Friday, November 17, 2017

Scott Boras, STFU!

When Scott Boras talks it seems that a lot of people around Major League Baseball, both the fans and the people directly associated with the game, tend to listen which has proven to be a great power for the super-agent over the years. The problem with some people is when they learn that they let that power and their ego go to their head and it ruins them. Now I’m not saying this has happened yet with Boras or that it will happen at all but I will say one thing, his comments on Derek Jeter and the purchase of the Miami Marlins really kind of rubbed me the wrong way. It made me want to scream, it made me want to head down to the GM Meetings and tell Boras to simply “STFU!” 

Boras was very critical of Jeter and his group of investors that purchased the Miami Marlins and their decision to slash payroll by subsequently trading away Giancarlo Stanton. Boras was quoted as saying the following in a USA Today interview from the GM meetings: 

“When you’re looking at building a market and you have an All-Star outfield with all he dynamics,’’ Boras said, “and you have a club being purchased at $1.2 billion, what happens is that you got a marketplace saying the new owners are coming in here and saying they’re making the franchise better. We’re excited. And then where we are now creating a plan where we are not going to win five or six years.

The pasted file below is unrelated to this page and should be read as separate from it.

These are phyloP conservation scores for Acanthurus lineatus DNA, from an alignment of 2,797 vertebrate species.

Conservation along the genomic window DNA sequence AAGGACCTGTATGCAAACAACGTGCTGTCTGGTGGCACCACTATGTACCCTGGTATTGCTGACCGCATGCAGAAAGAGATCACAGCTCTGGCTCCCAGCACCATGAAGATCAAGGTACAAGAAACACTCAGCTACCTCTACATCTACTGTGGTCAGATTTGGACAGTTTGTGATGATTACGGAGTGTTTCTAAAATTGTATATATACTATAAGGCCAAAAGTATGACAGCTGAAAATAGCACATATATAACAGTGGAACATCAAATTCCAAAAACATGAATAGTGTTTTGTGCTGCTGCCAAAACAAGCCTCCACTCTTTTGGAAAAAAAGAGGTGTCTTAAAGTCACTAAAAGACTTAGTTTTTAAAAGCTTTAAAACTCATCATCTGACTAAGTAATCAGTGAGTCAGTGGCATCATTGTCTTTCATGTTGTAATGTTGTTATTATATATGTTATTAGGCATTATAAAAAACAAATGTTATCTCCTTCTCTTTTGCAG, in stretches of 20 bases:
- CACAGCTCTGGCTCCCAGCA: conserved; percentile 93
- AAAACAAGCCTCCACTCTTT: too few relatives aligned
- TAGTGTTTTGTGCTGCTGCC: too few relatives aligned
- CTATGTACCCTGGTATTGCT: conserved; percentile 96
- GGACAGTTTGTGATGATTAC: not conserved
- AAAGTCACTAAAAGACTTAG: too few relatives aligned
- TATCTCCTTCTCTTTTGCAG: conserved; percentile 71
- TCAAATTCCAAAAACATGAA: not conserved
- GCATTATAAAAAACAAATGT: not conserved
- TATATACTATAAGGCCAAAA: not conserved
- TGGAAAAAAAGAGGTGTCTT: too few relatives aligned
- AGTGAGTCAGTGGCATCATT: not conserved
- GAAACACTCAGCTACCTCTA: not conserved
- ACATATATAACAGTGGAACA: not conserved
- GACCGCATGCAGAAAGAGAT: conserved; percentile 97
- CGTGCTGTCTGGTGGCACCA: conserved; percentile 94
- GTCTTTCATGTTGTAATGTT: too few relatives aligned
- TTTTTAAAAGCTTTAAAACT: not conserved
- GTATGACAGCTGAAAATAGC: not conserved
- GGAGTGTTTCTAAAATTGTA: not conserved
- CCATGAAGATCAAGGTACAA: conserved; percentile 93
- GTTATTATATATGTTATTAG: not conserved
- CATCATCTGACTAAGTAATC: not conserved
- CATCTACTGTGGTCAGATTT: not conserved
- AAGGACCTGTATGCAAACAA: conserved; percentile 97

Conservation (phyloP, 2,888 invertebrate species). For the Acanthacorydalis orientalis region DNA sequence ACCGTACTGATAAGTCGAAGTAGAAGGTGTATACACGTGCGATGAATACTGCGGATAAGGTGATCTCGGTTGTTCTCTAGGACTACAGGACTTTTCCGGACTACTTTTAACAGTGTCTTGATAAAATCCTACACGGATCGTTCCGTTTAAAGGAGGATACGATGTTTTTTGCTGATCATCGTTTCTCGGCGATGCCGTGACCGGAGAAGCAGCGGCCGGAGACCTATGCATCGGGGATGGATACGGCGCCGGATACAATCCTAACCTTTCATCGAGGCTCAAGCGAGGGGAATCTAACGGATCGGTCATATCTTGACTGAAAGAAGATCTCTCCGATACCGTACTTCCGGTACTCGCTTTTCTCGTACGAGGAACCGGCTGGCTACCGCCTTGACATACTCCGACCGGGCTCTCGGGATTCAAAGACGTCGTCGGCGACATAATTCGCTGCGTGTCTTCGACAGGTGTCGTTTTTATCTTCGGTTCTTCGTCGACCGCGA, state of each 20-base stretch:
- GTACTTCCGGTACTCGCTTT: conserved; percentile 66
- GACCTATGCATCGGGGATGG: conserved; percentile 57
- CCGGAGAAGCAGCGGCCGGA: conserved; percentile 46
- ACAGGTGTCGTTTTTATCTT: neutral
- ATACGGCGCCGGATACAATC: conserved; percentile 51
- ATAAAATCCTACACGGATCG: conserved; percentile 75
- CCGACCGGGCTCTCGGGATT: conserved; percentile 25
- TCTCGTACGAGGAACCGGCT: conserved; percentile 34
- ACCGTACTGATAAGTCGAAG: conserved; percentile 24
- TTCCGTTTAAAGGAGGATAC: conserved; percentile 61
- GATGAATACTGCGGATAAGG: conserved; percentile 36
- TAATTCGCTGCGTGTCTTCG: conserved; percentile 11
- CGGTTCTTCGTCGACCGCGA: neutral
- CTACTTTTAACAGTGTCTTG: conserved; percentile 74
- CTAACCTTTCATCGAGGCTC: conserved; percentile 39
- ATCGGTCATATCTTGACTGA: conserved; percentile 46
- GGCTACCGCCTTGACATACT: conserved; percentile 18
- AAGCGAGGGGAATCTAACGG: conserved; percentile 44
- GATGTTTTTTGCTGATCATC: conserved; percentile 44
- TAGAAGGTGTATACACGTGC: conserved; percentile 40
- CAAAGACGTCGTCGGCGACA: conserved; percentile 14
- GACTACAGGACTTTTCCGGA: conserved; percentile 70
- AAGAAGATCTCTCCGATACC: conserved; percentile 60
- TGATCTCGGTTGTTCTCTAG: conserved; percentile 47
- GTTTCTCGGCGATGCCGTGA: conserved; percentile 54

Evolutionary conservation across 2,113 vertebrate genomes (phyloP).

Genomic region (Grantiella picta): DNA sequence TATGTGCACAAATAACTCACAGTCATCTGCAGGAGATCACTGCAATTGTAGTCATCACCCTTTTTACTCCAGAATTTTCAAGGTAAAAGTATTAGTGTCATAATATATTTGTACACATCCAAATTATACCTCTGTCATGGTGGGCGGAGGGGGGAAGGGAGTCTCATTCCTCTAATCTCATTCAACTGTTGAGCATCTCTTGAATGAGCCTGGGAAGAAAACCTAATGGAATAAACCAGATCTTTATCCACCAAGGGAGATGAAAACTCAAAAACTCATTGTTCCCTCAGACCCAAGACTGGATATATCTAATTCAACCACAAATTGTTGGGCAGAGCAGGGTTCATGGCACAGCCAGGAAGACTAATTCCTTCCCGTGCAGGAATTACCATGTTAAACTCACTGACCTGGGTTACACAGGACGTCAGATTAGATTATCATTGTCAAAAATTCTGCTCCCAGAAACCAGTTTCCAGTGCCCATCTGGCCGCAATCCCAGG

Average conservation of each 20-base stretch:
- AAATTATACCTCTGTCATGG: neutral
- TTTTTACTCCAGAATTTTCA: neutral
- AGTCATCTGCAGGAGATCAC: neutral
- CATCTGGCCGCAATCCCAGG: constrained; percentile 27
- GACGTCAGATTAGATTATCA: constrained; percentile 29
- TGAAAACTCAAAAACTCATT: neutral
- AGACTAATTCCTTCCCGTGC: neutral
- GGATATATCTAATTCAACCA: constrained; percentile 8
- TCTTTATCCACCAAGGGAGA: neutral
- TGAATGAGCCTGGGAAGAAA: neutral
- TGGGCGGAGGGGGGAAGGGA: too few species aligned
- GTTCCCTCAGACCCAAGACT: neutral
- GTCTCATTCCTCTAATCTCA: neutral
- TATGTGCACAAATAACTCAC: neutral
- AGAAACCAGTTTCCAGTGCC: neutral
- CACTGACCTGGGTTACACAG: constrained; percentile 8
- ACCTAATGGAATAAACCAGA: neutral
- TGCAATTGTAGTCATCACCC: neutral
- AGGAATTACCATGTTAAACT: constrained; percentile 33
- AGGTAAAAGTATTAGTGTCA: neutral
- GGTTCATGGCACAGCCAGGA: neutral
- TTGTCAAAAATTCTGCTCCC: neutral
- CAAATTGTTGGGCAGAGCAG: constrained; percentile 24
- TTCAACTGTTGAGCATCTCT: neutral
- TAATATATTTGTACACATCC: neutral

“We’re going to basically reduce our payroll. We’re going to rid our team of our substantial stars. We’re going to set up this five-, six-year plan. We basically have a system in baseball where we have sales of franchises, and we have a reduction.

“Basically the idea is to reduce the debt service to pay for the franchise by reducing all major league payroll, not being competitive, basically using the argument that we’re going to build a successful team through development.

“That has nothing to do with the fans. It has nothing to do with winning. It has nothing to do with anything other than a financial plan that suits ownership without consideration of the impact it has on Major League Baseball.’’ 

So let’s discuss this. Is Boras more worried about the fans of Miami and the fans of Major League Baseball, or is he more worried about himself and how a trade of the likes of Giancarlo Stanton, Christian Yelich or whoever else the Marlins decide to trade could affect his clients on the free agent market this season, and how that could affect his wallet? Call me pessimistic but I am leaning towards the latter. I am leaning towards Boras knowing that he has that platform and the power to say and change things around the league during this time of the year and I think that Boras is taking full advantage of that. Who could blame him? I don’t, but that doesn’t necessarily mean I have to agree with his actions either. 


Los Angeles – The Internet Baseball Writers Association of America (IBWAA) announced the winners in its Most Valuable Player category Thursday, with the Houston Astros’ Jose Altuve winning the group’s American League award, and Giancarlo Stanton, of the Miami Marlins, being selected in the National League.